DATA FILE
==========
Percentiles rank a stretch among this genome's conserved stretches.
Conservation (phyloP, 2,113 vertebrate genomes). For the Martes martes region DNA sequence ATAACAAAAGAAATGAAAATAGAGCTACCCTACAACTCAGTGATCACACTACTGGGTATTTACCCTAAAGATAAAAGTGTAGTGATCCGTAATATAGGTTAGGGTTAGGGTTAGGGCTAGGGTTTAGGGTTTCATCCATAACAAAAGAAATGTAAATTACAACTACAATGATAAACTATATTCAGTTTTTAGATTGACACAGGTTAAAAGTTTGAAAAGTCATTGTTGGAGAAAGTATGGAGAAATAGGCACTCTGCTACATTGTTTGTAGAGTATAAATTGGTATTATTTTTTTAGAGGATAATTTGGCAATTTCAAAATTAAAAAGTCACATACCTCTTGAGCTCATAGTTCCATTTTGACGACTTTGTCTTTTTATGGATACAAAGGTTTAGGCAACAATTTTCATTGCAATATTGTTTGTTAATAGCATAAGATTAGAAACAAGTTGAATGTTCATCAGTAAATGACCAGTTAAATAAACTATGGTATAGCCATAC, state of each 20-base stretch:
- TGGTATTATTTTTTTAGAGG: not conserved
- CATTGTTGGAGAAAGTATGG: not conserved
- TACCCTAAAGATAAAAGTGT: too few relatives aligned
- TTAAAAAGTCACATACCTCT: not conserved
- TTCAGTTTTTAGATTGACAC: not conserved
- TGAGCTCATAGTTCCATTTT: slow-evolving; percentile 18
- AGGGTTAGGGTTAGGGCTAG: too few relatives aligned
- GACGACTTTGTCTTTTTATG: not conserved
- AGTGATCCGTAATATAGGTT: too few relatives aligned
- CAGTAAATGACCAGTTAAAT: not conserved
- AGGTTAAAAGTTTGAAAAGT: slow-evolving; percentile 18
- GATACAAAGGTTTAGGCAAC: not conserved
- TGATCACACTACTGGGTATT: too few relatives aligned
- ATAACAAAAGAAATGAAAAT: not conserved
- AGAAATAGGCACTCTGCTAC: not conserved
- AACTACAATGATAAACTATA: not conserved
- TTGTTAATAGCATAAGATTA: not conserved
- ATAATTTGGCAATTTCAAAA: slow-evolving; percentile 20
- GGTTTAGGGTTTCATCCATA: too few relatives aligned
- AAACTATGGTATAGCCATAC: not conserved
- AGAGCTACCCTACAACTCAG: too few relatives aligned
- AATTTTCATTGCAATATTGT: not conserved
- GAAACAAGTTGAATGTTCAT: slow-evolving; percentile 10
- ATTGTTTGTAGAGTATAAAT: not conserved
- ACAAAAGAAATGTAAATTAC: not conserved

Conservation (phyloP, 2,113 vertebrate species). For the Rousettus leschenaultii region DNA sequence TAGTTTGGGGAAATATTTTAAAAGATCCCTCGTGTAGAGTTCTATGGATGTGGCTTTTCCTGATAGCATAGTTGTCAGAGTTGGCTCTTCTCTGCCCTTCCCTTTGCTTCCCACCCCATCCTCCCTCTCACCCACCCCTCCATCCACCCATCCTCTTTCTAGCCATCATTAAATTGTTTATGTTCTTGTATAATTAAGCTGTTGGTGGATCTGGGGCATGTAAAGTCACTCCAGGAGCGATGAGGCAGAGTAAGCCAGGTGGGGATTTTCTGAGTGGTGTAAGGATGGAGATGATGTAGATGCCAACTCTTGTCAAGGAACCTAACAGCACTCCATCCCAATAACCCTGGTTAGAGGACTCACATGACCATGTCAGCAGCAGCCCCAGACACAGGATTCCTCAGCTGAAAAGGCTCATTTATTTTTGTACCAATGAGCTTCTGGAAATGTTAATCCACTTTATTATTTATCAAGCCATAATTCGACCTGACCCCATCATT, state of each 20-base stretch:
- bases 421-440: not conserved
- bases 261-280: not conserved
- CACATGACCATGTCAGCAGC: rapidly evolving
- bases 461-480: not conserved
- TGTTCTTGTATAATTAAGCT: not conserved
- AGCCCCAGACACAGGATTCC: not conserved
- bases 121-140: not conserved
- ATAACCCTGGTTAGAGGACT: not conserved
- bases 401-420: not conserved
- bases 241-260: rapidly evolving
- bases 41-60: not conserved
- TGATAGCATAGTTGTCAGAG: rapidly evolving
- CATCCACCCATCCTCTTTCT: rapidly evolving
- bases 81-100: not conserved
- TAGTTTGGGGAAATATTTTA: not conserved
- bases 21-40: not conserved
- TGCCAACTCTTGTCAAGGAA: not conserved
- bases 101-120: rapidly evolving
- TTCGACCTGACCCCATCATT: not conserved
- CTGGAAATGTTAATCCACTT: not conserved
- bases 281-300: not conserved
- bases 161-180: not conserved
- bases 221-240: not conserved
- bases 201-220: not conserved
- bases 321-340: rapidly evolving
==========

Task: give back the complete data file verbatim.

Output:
Percentiles rank a stretch among this genome's conserved stretches.
Conservation (phyloP, 2,113 vertebrate genomes). For the Martes martes region DNA sequence ATAACAAAAGAAATGAAAATAGAGCTACCCTACAACTCAGTGATCACACTACTGGGTATTTACCCTAAAGATAAAAGTGTAGTGATCCGTAATATAGGTTAGGGTTAGGGTTAGGGCTAGGGTTTAGGGTTTCATCCATAACAAAAGAAATGTAAATTACAACTACAATGATAAACTATATTCAGTTTTTAGATTGACACAGGTTAAAAGTTTGAAAAGTCATTGTTGGAGAAAGTATGGAGAAATAGGCACTCTGCTACATTGTTTGTAGAGTATAAATTGGTATTATTTTTTTAGAGGATAATTTGGCAATTTCAAAATTAAAAAGTCACATACCTCTTGAGCTCATAGTTCCATTTTGACGACTTTGTCTTTTTATGGATACAAAGGTTTAGGCAACAATTTTCATTGCAATATTGTTTGTTAATAGCATAAGATTAGAAACAAGTTGAATGTTCATCAGTAAATGACCAGTTAAATAAACTATGGTATAGCCATAC, state of each 20-base stretch:
- TGGTATTATTTTTTTAGAGG: not conserved
- CATTGTTGGAGAAAGTATGG: not conserved
- TACCCTAAAGATAAAAGTGT: too few relatives aligned
- TTAAAAAGTCACATACCTCT: not conserved
- TTCAGTTTTTAGATTGACAC: not conserved
- TGAGCTCATAGTTCCATTTT: slow-evolving; percentile 18
- AGGGTTAGGGTTAGGGCTAG: too few relatives aligned
- GACGACTTTGTCTTTTTATG: not conserved
- AGTGATCCGTAATATAGGTT: too few relatives aligned
- CAGTAAATGACCAGTTAAAT: not conserved
- AGGTTAAAAGTTTGAAAAGT: slow-evolving; percentile 18
- GATACAAAGGTTTAGGCAAC: not conserved
- TGATCACACTACTGGGTATT: too few relatives aligned
- ATAACAAAAGAAATGAAAAT: not conserved
- AGAAATAGGCACTCTGCTAC: not conserved
- AACTACAATGATAAACTATA: not conserved
- TTGTTAATAGCATAAGATTA: not conserved
- ATAATTTGGCAATTTCAAAA: slow-evolving; percentile 20
- GGTTTAGGGTTTCATCCATA: too few relatives aligned
- AAACTATGGTATAGCCATAC: not conserved
- AGAGCTACCCTACAACTCAG: too few relatives aligned
- AATTTTCATTGCAATATTGT: not conserved
- GAAACAAGTTGAATGTTCAT: slow-evolving; percentile 10
- ATTGTTTGTAGAGTATAAAT: not conserved
- ACAAAAGAAATGTAAATTAC: not conserved

Conservation (phyloP, 2,113 vertebrate species). For the Rousettus leschenaultii region DNA sequence TAGTTTGGGGAAATATTTTAAAAGATCCCTCGTGTAGAGTTCTATGGATGTGGCTTTTCCTGATAGCATAGTTGTCAGAGTTGGCTCTTCTCTGCCCTTCCCTTTGCTTCCCACCCCATCCTCCCTCTCACCCACCCCTCCATCCACCCATCCTCTTTCTAGCCATCATTAAATTGTTTATGTTCTTGTATAATTAAGCTGTTGGTGGATCTGGGGCATGTAAAGTCACTCCAGGAGCGATGAGGCAGAGTAAGCCAGGTGGGGATTTTCTGAGTGGTGTAAGGATGGAGATGATGTAGATGCCAACTCTTGTCAAGGAACCTAACAGCACTCCATCCCAATAACCCTGGTTAGAGGACTCACATGACCATGTCAGCAGCAGCCCCAGACACAGGATTCCTCAGCTGAAAAGGCTCATTTATTTTTGTACCAATGAGCTTCTGGAAATGTTAATCCACTTTATTATTTATCAAGCCATAATTCGACCTGACCCCATCATT, state of each 20-base stretch:
- bases 421-440: not conserved
- bases 261-280: not conserved
- CACATGACCATGTCAGCAGC: rapidly evolving
- bases 461-480: not conserved
- TGTTCTTGTATAATTAAGCT: not conserved
- AGCCCCAGACACAGGATTCC: not conserved
- bases 121-140: not conserved
- ATAACCCTGGTTAGAGGACT: not conserved
- bases 401-420: not conserved
- bases 241-260: rapidly evolving
- bases 41-60: not conserved
- TGATAGCATAGTTGTCAGAG: rapidly evolving
- CATCCACCCATCCTCTTTCT: rapidly evolving
- bases 81-100: not conserved
- TAGTTTGGGGAAATATTTTA: not conserved
- bases 21-40: not conserved
- TGCCAACTCTTGTCAAGGAA: not conserved
- bases 101-120: rapidly evolving
- TTCGACCTGACCCCATCATT: not conserved
- CTGGAAATGTTAATCCACTT: not conserved
- bases 281-300: not conserved
- bases 161-180: not conserved
- bases 221-240: not conserved
- bases 201-220: not conserved
- bases 321-340: rapidly evolving